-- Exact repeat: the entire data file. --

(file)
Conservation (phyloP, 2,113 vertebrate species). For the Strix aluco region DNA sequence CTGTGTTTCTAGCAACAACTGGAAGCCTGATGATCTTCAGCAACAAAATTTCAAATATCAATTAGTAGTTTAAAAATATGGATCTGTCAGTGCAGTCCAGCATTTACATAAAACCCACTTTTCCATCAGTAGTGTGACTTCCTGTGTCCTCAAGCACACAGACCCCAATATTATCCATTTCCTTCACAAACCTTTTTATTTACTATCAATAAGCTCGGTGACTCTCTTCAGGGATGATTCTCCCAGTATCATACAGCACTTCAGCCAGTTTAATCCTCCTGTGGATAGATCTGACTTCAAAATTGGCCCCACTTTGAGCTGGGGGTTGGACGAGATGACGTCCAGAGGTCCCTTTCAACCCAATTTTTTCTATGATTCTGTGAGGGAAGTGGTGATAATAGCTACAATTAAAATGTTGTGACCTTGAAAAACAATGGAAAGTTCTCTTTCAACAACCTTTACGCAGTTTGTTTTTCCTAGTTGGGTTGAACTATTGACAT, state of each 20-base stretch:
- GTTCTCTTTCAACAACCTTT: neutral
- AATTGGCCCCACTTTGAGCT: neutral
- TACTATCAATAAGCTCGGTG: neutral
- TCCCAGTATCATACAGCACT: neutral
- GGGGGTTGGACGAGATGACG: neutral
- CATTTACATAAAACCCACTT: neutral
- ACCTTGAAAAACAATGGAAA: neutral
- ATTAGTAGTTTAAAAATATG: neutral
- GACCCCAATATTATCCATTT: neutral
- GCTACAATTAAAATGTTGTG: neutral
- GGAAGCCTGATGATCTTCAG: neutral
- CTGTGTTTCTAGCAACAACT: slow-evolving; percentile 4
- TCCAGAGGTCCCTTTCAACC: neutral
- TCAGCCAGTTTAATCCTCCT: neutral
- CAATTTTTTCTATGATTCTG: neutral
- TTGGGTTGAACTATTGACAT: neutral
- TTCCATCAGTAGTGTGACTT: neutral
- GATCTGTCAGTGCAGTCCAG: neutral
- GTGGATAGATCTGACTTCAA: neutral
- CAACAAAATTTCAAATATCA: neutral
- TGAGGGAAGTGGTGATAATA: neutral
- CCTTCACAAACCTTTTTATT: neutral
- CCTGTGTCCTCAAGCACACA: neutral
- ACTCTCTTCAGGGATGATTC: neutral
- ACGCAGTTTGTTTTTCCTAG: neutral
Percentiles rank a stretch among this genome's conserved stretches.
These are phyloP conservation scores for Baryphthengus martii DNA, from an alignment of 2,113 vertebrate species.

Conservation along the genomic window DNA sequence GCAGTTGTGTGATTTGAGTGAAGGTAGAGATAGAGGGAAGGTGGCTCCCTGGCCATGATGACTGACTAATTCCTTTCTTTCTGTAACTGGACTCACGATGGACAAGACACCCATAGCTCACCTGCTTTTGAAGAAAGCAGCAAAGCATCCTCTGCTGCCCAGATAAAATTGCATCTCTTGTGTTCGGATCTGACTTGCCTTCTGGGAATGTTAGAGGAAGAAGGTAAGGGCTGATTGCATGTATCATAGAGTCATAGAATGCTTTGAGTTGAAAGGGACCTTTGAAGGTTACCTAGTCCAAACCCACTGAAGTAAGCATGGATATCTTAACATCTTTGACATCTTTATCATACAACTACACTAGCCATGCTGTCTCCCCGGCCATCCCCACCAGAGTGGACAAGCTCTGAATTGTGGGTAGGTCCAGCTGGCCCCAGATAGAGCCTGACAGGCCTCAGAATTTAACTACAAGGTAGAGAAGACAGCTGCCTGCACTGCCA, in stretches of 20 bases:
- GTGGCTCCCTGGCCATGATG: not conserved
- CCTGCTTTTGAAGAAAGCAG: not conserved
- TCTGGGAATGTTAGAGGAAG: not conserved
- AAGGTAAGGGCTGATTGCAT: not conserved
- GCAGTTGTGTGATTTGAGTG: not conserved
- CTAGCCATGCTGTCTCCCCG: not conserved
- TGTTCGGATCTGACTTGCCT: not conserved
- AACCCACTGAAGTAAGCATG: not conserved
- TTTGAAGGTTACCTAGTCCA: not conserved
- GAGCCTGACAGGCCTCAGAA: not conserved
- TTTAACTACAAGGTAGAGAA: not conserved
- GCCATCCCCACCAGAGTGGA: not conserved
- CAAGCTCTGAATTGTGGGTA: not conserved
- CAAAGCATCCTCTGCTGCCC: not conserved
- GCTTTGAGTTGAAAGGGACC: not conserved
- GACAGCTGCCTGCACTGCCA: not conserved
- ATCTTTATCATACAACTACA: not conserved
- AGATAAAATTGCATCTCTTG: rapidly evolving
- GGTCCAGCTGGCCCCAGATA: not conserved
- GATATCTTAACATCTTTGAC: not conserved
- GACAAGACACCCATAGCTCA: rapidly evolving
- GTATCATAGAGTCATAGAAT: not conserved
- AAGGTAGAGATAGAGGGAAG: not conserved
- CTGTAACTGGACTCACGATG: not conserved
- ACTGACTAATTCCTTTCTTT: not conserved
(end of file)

Conservation (phyloP, 2,113 vertebrate species). For the Strix aluco region DNA sequence CTGTGTTTCTAGCAACAACTGGAAGCCTGATGATCTTCAGCAACAAAATTTCAAATATCAATTAGTAGTTTAAAAATATGGATCTGTCAGTGCAGTCCAGCATTTACATAAAACCCACTTTTCCATCAGTAGTGTGACTTCCTGTGTCCTCAAGCACACAGACCCCAATATTATCCATTTCCTTCACAAACCTTTTTATTTACTATCAATAAGCTCGGTGACTCTCTTCAGGGATGATTCTCCCAGTATCATACAGCACTTCAGCCAGTTTAATCCTCCTGTGGATAGATCTGACTTCAAAATTGGCCCCACTTTGAGCTGGGGGTTGGACGAGATGACGTCCAGAGGTCCCTTTCAACCCAATTTTTTCTATGATTCTGTGAGGGAAGTGGTGATAATAGCTACAATTAAAATGTTGTGACCTTGAAAAACAATGGAAAGTTCTCTTTCAACAACCTTTACGCAGTTTGTTTTTCCTAGTTGGGTTGAACTATTGACAT, state of each 20-base stretch:
- GTTCTCTTTCAACAACCTTT: neutral
- AATTGGCCCCACTTTGAGCT: neutral
- TACTATCAATAAGCTCGGTG: neutral
- TCCCAGTATCATACAGCACT: neutral
- GGGGGTTGGACGAGATGACG: neutral
- CATTTACATAAAACCCACTT: neutral
- ACCTTGAAAAACAATGGAAA: neutral
- ATTAGTAGTTTAAAAATATG: neutral
- GACCCCAATATTATCCATTT: neutral
- GCTACAATTAAAATGTTGTG: neutral
- GGAAGCCTGATGATCTTCAG: neutral
- CTGTGTTTCTAGCAACAACT: slow-evolving; percentile 4
- TCCAGAGGTCCCTTTCAACC: neutral
- TCAGCCAGTTTAATCCTCCT: neutral
- CAATTTTTTCTATGATTCTG: neutral
- TTGGGTTGAACTATTGACAT: neutral
- TTCCATCAGTAGTGTGACTT: neutral
- GATCTGTCAGTGCAGTCCAG: neutral
- GTGGATAGATCTGACTTCAA: neutral
- CAACAAAATTTCAAATATCA: neutral
- TGAGGGAAGTGGTGATAATA: neutral
- CCTTCACAAACCTTTTTATT: neutral
- CCTGTGTCCTCAAGCACACA: neutral
- ACTCTCTTCAGGGATGATTC: neutral
- ACGCAGTTTGTTTTTCCTAG: neutral
Percentiles rank a stretch among this genome's conserved stretches.
These are phyloP conservation scores for Baryphthengus martii DNA, from an alignment of 2,113 vertebrate species.

Conservation along the genomic window DNA sequence GCAGTTGTGTGATTTGAGTGAAGGTAGAGATAGAGGGAAGGTGGCTCCCTGGCCATGATGACTGACTAATTCCTTTCTTTCTGTAACTGGACTCACGATGGACAAGACACCCATAGCTCACCTGCTTTTGAAGAAAGCAGCAAAGCATCCTCTGCTGCCCAGATAAAATTGCATCTCTTGTGTTCGGATCTGACTTGCCTTCTGGGAATGTTAGAGGAAGAAGGTAAGGGCTGATTGCATGTATCATAGAGTCATAGAATGCTTTGAGTTGAAAGGGACCTTTGAAGGTTACCTAGTCCAAACCCACTGAAGTAAGCATGGATATCTTAACATCTTTGACATCTTTATCATACAACTACACTAGCCATGCTGTCTCCCCGGCCATCCCCACCAGAGTGGACAAGCTCTGAATTGTGGGTAGGTCCAGCTGGCCCCAGATAGAGCCTGACAGGCCTCAGAATTTAACTACAAGGTAGAGAAGACAGCTGCCTGCACTGCCA, in stretches of 20 bases:
- GTGGCTCCCTGGCCATGATG: not conserved
- CCTGCTTTTGAAGAAAGCAG: not conserved
- TCTGGGAATGTTAGAGGAAG: not conserved
- AAGGTAAGGGCTGATTGCAT: not conserved
- GCAGTTGTGTGATTTGAGTG: not conserved
- CTAGCCATGCTGTCTCCCCG: not conserved
- TGTTCGGATCTGACTTGCCT: not conserved
- AACCCACTGAAGTAAGCATG: not conserved
- TTTGAAGGTTACCTAGTCCA: not conserved
- GAGCCTGACAGGCCTCAGAA: not conserved
- TTTAACTACAAGGTAGAGAA: not conserved
- GCCATCCCCACCAGAGTGGA: not conserved
- CAAGCTCTGAATTGTGGGTA: not conserved
- CAAAGCATCCTCTGCTGCCC: not conserved
- GCTTTGAGTTGAAAGGGACC: not conserved
- GACAGCTGCCTGCACTGCCA: not conserved
- ATCTTTATCATACAACTACA: not conserved
- AGATAAAATTGCATCTCTTG: rapidly evolving
- GGTCCAGCTGGCCCCAGATA: not conserved
- GATATCTTAACATCTTTGAC: not conserved
- GACAAGACACCCATAGCTCA: rapidly evolving
- GTATCATAGAGTCATAGAAT: not conserved
- AAGGTAGAGATAGAGGGAAG: not conserved
- CTGTAACTGGACTCACGATG: not conserved
- ACTGACTAATTCCTTTCTTT: not conserved